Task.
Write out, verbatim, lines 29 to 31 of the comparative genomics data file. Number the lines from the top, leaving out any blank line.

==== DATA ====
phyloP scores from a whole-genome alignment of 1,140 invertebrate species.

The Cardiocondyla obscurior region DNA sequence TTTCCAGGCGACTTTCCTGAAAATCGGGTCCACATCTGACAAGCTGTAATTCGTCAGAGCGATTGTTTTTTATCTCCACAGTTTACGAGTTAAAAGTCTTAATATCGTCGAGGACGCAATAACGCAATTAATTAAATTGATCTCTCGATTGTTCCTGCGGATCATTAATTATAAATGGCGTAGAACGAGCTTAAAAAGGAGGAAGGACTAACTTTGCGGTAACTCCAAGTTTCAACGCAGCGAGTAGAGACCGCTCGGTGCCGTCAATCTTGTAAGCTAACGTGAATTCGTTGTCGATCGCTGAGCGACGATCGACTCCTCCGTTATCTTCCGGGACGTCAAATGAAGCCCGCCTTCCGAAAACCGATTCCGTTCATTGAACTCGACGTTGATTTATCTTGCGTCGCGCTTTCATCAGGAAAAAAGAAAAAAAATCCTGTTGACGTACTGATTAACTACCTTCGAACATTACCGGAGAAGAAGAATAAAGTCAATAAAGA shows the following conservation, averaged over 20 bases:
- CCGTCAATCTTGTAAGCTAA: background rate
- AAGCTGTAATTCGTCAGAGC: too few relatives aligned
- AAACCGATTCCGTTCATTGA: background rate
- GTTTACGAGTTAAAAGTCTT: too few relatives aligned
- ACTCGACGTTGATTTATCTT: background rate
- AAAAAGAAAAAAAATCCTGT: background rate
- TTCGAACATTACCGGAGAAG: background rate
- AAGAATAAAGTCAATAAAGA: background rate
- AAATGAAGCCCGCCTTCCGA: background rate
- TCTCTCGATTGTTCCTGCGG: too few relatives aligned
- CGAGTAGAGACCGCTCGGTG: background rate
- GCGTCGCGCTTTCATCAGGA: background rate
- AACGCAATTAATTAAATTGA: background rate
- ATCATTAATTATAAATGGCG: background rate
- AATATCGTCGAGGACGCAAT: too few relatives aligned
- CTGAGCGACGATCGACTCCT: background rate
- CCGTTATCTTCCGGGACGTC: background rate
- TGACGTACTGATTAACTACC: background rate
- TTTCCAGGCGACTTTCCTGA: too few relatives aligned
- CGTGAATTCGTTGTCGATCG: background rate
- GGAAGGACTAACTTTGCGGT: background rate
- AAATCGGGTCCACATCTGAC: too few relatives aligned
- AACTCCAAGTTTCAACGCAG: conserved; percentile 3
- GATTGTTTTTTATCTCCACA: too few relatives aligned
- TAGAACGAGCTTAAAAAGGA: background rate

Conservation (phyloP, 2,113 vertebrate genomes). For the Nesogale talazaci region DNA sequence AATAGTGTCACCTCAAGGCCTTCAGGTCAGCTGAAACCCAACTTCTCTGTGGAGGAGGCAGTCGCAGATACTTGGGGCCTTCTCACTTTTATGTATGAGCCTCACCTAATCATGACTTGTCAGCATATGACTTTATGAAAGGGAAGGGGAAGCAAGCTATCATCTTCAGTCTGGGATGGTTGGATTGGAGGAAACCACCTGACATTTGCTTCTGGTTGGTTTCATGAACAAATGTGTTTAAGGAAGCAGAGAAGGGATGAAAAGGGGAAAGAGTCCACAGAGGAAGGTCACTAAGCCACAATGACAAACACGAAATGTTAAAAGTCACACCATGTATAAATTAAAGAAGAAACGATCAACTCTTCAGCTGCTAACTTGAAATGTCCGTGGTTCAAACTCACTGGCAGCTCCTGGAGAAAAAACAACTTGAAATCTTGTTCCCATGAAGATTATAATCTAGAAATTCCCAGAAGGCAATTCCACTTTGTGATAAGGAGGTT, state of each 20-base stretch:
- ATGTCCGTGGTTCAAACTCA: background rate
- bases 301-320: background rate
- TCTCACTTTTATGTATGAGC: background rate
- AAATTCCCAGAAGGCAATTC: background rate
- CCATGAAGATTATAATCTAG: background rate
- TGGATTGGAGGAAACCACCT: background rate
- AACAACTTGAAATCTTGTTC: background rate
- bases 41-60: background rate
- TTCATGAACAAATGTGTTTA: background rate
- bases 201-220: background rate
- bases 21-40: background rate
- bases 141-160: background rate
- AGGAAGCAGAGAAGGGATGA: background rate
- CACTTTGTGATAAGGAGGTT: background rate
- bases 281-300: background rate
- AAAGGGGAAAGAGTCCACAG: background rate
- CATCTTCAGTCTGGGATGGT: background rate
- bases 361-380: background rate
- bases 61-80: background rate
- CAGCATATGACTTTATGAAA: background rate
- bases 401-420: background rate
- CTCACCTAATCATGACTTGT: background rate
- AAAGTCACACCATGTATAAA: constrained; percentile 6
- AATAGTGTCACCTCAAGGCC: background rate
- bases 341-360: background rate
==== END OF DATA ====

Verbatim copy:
- ATGTCCGTGGTTCAAACTCA: background rate
- bases 301-320: background rate
- TCTCACTTTTATGTATGAGC: background rate